Since then, Israeli political discourse focuses on the idea that this problem would disappear by itself. Yet, as the last few months demonstrate this is not the case: Young Palestinians who are demonstrating at the border are the third and fourth generations of the original refugees, and they are willing to die for the right to return, reminding us that 1948 is still with us, waiting for a political (rather than military) answer. Indeed, links between health, death, life and cage politics should be understood within a wider context, where freedom of movement, access to public services and infrastructure, as well as freedom from pollution and environmental hazards, are obvious rights linked to space.
Indeed, the case of Gaza illustrates the ways in which people who have been displaced experience “root shock” – the traumatic stress reaction to the loss of some or all of one’s emotional ecosystem. As the case of Gaza demonstrates, the very historical foundations of the root shock are the expelled of Palestinians after the 1948 war from Israel, the creation of the “refugees crisis” and the ongoing violence in the last few decades. Root shock is both personal and collective: on the individual level emotional trauma affect a person experiences when his or her environment is destroyed. It causes the risk for stress-related diseases like depression and diminishes social, emotional, and financial resources. Here, several reports point on the growing number of mental illness in Gaza, including a growing number of suicides.
Importantly this has also an effect on the community level; root shock is expressed by the loss of interpersonal ties that is vested in the collective connections and affect negatively a community resilience. A telling example is the aspect of the high rates of sexual assaults in Gaza resulted of the common addiction to Tramadol which is available in Gaza, and popularly traded as an illegal street-drug. According to Mansour, the Tramadol side-effects have an immense impact on the frequency of sexual assaults and other un-healthy sexual behaviours. In general, Mansour describes Gaza as a society in “a tremendous and accelerated disintegration” in which “people are losing their humanity”. Another aspect is gender-based violence. In 2016, more than 148,000 women were subjected to psychological and physical abuse. Studies show a link between violence against women and the worsening of living conditions. According to the UNFPA, ‘The structural, cyclical and hierarchal nature of violence… means women often become “shock-absorbers” of the crisis’ in Gaza.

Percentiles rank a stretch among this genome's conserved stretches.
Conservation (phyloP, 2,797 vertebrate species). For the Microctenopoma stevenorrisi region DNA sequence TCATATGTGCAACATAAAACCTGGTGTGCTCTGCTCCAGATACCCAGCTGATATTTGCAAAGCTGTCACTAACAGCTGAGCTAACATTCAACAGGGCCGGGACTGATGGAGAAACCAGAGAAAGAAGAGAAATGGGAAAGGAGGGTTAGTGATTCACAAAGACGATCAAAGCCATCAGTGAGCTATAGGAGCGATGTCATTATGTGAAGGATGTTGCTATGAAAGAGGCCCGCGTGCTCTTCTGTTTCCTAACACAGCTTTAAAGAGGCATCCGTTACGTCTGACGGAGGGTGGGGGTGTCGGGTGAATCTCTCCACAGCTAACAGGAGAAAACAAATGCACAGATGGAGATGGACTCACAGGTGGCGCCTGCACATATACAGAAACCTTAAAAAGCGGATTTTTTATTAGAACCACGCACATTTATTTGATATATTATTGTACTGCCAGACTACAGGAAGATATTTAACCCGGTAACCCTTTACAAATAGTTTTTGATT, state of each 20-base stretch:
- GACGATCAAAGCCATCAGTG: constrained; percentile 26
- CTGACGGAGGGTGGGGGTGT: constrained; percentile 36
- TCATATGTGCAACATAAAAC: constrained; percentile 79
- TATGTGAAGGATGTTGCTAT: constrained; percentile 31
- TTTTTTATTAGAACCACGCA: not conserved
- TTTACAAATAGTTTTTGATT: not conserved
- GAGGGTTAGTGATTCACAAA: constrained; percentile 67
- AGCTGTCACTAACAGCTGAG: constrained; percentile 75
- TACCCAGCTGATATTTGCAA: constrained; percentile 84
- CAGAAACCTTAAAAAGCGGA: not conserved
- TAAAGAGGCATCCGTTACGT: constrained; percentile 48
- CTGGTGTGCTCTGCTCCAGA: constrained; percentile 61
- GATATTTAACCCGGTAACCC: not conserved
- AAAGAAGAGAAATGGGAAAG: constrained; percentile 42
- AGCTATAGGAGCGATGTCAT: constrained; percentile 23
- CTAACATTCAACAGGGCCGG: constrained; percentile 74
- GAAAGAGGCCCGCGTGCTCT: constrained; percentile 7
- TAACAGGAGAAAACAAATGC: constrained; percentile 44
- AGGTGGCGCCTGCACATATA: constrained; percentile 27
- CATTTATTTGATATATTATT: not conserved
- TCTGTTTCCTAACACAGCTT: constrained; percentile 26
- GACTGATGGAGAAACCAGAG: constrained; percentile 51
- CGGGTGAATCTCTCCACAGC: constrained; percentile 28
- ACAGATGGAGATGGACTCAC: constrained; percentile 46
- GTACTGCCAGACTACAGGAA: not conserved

To sum up, cage politics violence has two dimensions that affect health conditions in Gaza. Active violence stemming from direct military actions and explicit policy. This affects water supply, electricity, nutrition. It also causes a severe shortage of equipment, medicines (including antibiotics and morphium), and medical expertise. This, for example, means injured people with gunshot wounds to the legs are not always treated quickly, leading to amputation. But cage politics is also discursive, symbolic and implicit; this is expressed in the very de-humansing and demonising public discourse in Israel, that in turn justifies active state violence. A current example is the building of an underwater sea barrier that according to the Israelis aims to prevent Palestinian infiltrators from entering Israel by sea. The barrier will consist of three layers. The first will be below the water; the second will be made of stone; the third will be made of barbed wire. An additional fence will surround the sea fence. The effect of this project on Gaza is clear: fishing, mobility, health and economy is one side of it, but this also takes us back to the very argument presented today: cage politics of health, life and death are highly political and that access to water, electricity and services, or proximity to environmental hazards, are not neutral facts but rather the results of policy and violence.
Haim Yacobi is a Prof of Development Planning and the Programme Leader of the Health in Urban Development MSc Programme at the DPU. In his current research he focuses on the ways in which ideology, planning and health are entangled in conflict zones.